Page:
The hourglass-shaped head tube houses a downsized (for Canyon, that is) 1 1/8"-to-1 1/4" tapered steerer tube...
the extra-wide bottom bracket now utilizes press-fit bearing cups (for which Campagnolo is apparently now offering fitments).
Cables have also been moved inside the frame to maintain undisturbed tube surfaces and a special Shimano Dura-Ace Di2-equipped Aeroad CF will feature its own internal wiring configuration and a dedicated battery mount beneath the non-driveside chain stay.
Rather than use exclusively carbon fiber in the construction, Canyon adds in more flexible basalt fibers into the Aeroblade SL fork blades and seatpost to provide more flex over rough roads. In addition, the seatpost setback is easily adjustable from 15-35mm (yielding effective 70.6-73.5-degree seat tube angles) and a clever interchangeable chip system in the fork tips allows users to choose between 39 or 44mm of rake,...
Size-specific tubing should maintain the intended ride feel across the range, and head tube lengths have dropped about 10mm across the board as a result of feedback from Omega Pharma-Lotto riders. Canyon says it also has a special integrated stem in development that will allow for extra-low handlebar positions.
Target frame weights for the Aeroad CF are 980-1,130g, depending on size – an increase of about 70-100g over a comparably sized Ultimate CF SLX. Thoma also admits that the Aeroad CF's slimmer tube shapes produce lower stiffness test numbers than the ultra-efficient CF or CF SLX but stresses that its better aerodynamics will still make it a faster – and more comfortable – bike in certain situations.
Internal cable routing helps clean up the frame surfaces.
Canyon says it focused on reducing frontal area and smoothing transition areas on the Aeroad CF to help reduce drag.
Canyon continues to use a special German-made Acros headset that requires no top cap.
The very thin seat stays contribute to the noticeably good comfort of the Aeroad CF.
Cables make a brief appearance down at the bottom bracket before heading back inside the frame on their way to the derailleurs.
Canyon has passed over its usual Maximus asymmetrical seat tube design in favor of a relatively narrow and symmetrical one to reduce frontal area.
A mix of stiff carbon and flexible basalt fibers in the Aeroad CF's new VCLS seatpost lends considerable vertical flex to the rear end. Setback is adjustable from 15-35mm.
Seatpost binder threads are integrated into the frame but Canyon says they'll withstand over 12Nm of torque (the spec calls for only 5-7Nm) before any damage occurs - and even then it says the bolt head will snap, not the frame threads.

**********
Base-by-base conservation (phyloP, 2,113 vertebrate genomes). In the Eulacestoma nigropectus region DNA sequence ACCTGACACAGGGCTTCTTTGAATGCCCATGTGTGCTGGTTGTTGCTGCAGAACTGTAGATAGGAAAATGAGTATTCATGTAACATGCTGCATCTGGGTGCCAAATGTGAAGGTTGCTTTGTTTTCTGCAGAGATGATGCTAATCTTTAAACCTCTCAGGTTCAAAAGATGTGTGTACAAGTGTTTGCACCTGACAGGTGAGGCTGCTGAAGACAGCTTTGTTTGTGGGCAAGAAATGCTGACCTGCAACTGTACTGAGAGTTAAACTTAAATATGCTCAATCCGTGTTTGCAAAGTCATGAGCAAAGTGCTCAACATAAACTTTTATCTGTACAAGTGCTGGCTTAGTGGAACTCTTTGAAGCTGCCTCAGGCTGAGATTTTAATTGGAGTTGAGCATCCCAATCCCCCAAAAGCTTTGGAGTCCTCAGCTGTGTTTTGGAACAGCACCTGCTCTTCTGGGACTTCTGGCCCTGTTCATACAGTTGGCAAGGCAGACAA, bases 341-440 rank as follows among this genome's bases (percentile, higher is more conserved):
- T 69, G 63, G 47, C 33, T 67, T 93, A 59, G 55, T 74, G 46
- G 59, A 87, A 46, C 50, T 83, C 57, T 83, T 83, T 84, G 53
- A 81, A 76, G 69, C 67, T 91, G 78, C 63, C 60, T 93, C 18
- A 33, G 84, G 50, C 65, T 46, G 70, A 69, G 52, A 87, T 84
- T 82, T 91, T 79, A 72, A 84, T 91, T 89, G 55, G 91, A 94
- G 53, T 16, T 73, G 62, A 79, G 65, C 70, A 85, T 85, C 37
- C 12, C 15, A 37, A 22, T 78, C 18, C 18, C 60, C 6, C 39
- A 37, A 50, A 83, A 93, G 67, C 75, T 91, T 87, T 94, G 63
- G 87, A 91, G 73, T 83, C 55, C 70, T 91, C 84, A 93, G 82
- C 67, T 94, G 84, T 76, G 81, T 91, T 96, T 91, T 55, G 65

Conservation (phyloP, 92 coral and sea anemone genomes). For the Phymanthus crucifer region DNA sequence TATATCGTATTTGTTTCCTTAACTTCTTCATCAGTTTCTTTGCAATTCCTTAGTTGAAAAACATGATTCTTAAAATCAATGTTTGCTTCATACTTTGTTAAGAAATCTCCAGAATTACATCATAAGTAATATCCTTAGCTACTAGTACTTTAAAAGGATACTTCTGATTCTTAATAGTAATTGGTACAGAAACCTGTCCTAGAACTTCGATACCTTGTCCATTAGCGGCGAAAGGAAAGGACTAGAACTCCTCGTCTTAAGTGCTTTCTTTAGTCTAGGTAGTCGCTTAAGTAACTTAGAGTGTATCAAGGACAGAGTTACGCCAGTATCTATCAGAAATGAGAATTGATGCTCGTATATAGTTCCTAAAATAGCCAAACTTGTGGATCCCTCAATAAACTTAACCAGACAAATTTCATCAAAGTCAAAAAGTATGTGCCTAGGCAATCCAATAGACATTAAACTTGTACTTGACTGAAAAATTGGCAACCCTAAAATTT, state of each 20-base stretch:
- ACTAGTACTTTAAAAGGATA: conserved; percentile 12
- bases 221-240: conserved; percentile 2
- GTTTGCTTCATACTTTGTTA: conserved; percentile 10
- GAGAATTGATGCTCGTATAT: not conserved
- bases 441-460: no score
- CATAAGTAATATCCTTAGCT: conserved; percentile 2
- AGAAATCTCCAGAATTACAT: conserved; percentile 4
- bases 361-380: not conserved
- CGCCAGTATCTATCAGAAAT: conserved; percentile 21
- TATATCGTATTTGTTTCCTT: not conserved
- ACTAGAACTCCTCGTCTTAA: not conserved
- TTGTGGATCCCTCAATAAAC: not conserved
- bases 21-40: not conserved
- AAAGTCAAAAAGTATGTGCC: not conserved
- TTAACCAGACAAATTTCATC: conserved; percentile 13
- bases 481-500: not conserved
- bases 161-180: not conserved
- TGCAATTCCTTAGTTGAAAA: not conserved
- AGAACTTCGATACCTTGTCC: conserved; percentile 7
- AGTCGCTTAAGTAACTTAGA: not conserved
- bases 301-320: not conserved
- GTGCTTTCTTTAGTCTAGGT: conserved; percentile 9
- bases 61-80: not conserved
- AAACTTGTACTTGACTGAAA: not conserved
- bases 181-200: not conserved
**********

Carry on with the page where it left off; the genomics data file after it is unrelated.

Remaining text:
Canyon steps down its tapered steerer dimensions a notch to 1 1/8"-to-1 1/4" on the Aeroad CF to yield a narrower front end.
The top tube is dead-straight but slightly sloping.
Canyon frame designers perhaps could have maintained more top tube width on the Aeroad CF to gain front triangle stiffness.
Canyon says the Aeroad CF's 20 percent reduction in frontal area reduces its aerodynamic drag relative to the Ultimate CF or Ultimate CF SLX.
The tapered 1 1/8"-to-1 1/4" head tube features an hourglass shape to help minimize the frontal area.
Canyon Bicycles launches into the aero road bike market with its new Aeroad CF.
The well bolstered bottom bracket area helps contribute to the good pedaling efficiency when in the saddle.
The bottom bracket shell is extra-wide with press-fit bearing cups - and new fitment options apparently include Campagnolo Ultra-Torque as seen here.
Canyon extends the down tube just a bit further past the bottom bracket shell on its new Aeroad CF.
A removable rear brake housing stop should make for easier routing through the top tube.
Chain stays are similar in size to those of the Ultimate CF and Ultimate CF SLX.
Canyon will offer the Aeroad CF in white or black plus team and special Erik Zabel-edition colors.
The Aeroad CF uses a new derailleur hanger that's stiffer for better shifting and revised shaping for faster wheel changes.
The uniquely adjustable fork rake allows Aeroad CF users to tune the handling to their preferences, from as quick as the Ultimate CF range to just a bit more stable.
The new Canyon Aeroad CF wears a deep-profile head tube and down tube.
Front triangle torsional rigidity on the Aeroad CF is noticeably softer than the Utimate CF SLX or standard CF, but the bike is also more comfortable.
German cycling legend Erik Zabel provided Canyon with valuable test input during the Aeroad CF's development.